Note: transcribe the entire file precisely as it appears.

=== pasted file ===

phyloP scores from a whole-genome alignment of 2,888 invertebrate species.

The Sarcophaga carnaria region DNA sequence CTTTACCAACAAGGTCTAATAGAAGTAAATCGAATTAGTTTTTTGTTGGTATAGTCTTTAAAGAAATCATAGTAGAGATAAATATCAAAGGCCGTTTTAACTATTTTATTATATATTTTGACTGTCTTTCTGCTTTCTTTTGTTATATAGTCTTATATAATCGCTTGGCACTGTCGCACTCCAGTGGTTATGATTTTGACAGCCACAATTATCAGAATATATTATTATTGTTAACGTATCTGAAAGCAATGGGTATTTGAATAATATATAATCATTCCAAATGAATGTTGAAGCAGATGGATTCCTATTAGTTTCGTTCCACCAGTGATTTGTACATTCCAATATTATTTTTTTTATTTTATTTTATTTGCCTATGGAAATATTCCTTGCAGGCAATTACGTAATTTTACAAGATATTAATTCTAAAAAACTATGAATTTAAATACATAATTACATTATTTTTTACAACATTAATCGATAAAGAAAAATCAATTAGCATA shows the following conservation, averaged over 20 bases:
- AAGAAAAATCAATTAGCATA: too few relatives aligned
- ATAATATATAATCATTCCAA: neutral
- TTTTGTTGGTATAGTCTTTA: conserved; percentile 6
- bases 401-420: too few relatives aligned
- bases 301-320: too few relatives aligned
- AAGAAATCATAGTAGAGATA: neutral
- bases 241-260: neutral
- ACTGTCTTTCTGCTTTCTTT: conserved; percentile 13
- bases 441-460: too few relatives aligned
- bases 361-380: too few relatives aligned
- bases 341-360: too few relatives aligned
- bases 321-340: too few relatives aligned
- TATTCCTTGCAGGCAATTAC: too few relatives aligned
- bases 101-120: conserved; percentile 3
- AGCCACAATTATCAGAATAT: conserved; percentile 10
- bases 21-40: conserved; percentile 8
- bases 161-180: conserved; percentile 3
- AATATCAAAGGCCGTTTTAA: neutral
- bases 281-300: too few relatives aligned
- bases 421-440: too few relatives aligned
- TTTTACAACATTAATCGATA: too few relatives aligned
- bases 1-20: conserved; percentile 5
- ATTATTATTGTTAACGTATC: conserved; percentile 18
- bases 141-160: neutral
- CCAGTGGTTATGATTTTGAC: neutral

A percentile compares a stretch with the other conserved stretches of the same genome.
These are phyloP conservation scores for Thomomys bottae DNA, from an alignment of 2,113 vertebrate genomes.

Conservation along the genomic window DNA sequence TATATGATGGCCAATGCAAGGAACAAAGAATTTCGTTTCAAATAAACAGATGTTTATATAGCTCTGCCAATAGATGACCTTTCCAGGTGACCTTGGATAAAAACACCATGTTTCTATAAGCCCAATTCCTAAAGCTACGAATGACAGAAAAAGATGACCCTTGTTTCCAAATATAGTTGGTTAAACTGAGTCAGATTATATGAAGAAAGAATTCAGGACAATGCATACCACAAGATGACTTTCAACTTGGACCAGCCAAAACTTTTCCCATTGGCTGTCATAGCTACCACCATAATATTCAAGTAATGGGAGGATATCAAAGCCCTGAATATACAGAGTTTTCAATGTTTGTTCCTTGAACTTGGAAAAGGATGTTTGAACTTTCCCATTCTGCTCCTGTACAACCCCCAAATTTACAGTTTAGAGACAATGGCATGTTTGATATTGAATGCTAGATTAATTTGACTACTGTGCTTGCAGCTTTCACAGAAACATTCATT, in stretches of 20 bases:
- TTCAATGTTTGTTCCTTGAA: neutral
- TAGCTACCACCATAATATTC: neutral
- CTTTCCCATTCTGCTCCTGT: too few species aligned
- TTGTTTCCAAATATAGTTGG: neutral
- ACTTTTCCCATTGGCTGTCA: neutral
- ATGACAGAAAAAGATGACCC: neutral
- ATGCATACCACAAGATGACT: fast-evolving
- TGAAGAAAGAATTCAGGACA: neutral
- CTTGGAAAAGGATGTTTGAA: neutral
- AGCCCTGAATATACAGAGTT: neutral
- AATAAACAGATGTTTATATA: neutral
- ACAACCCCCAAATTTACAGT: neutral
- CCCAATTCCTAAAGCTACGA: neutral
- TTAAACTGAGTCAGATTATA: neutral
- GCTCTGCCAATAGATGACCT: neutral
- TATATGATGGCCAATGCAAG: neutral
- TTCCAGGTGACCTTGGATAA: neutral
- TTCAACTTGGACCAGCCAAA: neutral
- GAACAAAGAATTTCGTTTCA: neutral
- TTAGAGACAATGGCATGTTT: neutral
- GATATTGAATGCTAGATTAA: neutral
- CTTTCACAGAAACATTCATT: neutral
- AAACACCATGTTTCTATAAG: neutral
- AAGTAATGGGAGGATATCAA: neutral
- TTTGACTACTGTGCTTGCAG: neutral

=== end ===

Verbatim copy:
phyloP scores from a whole-genome alignment of 2,888 invertebrate species.

The Sarcophaga carnaria region DNA sequence CTTTACCAACAAGGTCTAATAGAAGTAAATCGAATTAGTTTTTTGTTGGTATAGTCTTTAAAGAAATCATAGTAGAGATAAATATCAAAGGCCGTTTTAACTATTTTATTATATATTTTGACTGTCTTTCTGCTTTCTTTTGTTATATAGTCTTATATAATCGCTTGGCACTGTCGCACTCCAGTGGTTATGATTTTGACAGCCACAATTATCAGAATATATTATTATTGTTAACGTATCTGAAAGCAATGGGTATTTGAATAATATATAATCATTCCAAATGAATGTTGAAGCAGATGGATTCCTATTAGTTTCGTTCCACCAGTGATTTGTACATTCCAATATTATTTTTTTTATTTTATTTTATTTGCCTATGGAAATATTCCTTGCAGGCAATTACGTAATTTTACAAGATATTAATTCTAAAAAACTATGAATTTAAATACATAATTACATTATTTTTTACAACATTAATCGATAAAGAAAAATCAATTAGCATA shows the following conservation, averaged over 20 bases:
- AAGAAAAATCAATTAGCATA: too few relatives aligned
- ATAATATATAATCATTCCAA: neutral
- TTTTGTTGGTATAGTCTTTA: conserved; percentile 6
- bases 401-420: too few relatives aligned
- bases 301-320: too few relatives aligned
- AAGAAATCATAGTAGAGATA: neutral
- bases 241-260: neutral
- ACTGTCTTTCTGCTTTCTTT: conserved; percentile 13
- bases 441-460: too few relatives aligned
- bases 361-380: too few relatives aligned
- bases 341-360: too few relatives aligned
- bases 321-340: too few relatives aligned
- TATTCCTTGCAGGCAATTAC: too few relatives aligned
- bases 101-120: conserved; percentile 3
- AGCCACAATTATCAGAATAT: conserved; percentile 10
- bases 21-40: conserved; percentile 8
- bases 161-180: conserved; percentile 3
- AATATCAAAGGCCGTTTTAA: neutral
- bases 281-300: too few relatives aligned
- bases 421-440: too few relatives aligned
- TTTTACAACATTAATCGATA: too few relatives aligned
- bases 1-20: conserved; percentile 5
- ATTATTATTGTTAACGTATC: conserved; percentile 18
- bases 141-160: neutral
- CCAGTGGTTATGATTTTGAC: neutral

A percentile compares a stretch with the other conserved stretches of the same genome.
These are phyloP conservation scores for Thomomys bottae DNA, from an alignment of 2,113 vertebrate genomes.

Conservation along the genomic window DNA sequence TATATGATGGCCAATGCAAGGAACAAAGAATTTCGTTTCAAATAAACAGATGTTTATATAGCTCTGCCAATAGATGACCTTTCCAGGTGACCTTGGATAAAAACACCATGTTTCTATAAGCCCAATTCCTAAAGCTACGAATGACAGAAAAAGATGACCCTTGTTTCCAAATATAGTTGGTTAAACTGAGTCAGATTATATGAAGAAAGAATTCAGGACAATGCATACCACAAGATGACTTTCAACTTGGACCAGCCAAAACTTTTCCCATTGGCTGTCATAGCTACCACCATAATATTCAAGTAATGGGAGGATATCAAAGCCCTGAATATACAGAGTTTTCAATGTTTGTTCCTTGAACTTGGAAAAGGATGTTTGAACTTTCCCATTCTGCTCCTGTACAACCCCCAAATTTACAGTTTAGAGACAATGGCATGTTTGATATTGAATGCTAGATTAATTTGACTACTGTGCTTGCAGCTTTCACAGAAACATTCATT, in stretches of 20 bases:
- TTCAATGTTTGTTCCTTGAA: neutral
- TAGCTACCACCATAATATTC: neutral
- CTTTCCCATTCTGCTCCTGT: too few species aligned
- TTGTTTCCAAATATAGTTGG: neutral
- ACTTTTCCCATTGGCTGTCA: neutral
- ATGACAGAAAAAGATGACCC: neutral
- ATGCATACCACAAGATGACT: fast-evolving
- TGAAGAAAGAATTCAGGACA: neutral
- CTTGGAAAAGGATGTTTGAA: neutral
- AGCCCTGAATATACAGAGTT: neutral
- AATAAACAGATGTTTATATA: neutral
- ACAACCCCCAAATTTACAGT: neutral
- CCCAATTCCTAAAGCTACGA: neutral
- TTAAACTGAGTCAGATTATA: neutral
- GCTCTGCCAATAGATGACCT: neutral
- TATATGATGGCCAATGCAAG: neutral
- TTCCAGGTGACCTTGGATAA: neutral
- TTCAACTTGGACCAGCCAAA: neutral
- GAACAAAGAATTTCGTTTCA: neutral
- TTAGAGACAATGGCATGTTT: neutral
- GATATTGAATGCTAGATTAA: neutral
- CTTTCACAGAAACATTCATT: neutral
- AAACACCATGTTTCTATAAG: neutral
- AAGTAATGGGAGGATATCAA: neutral
- TTTGACTACTGTGCTTGCAG: neutral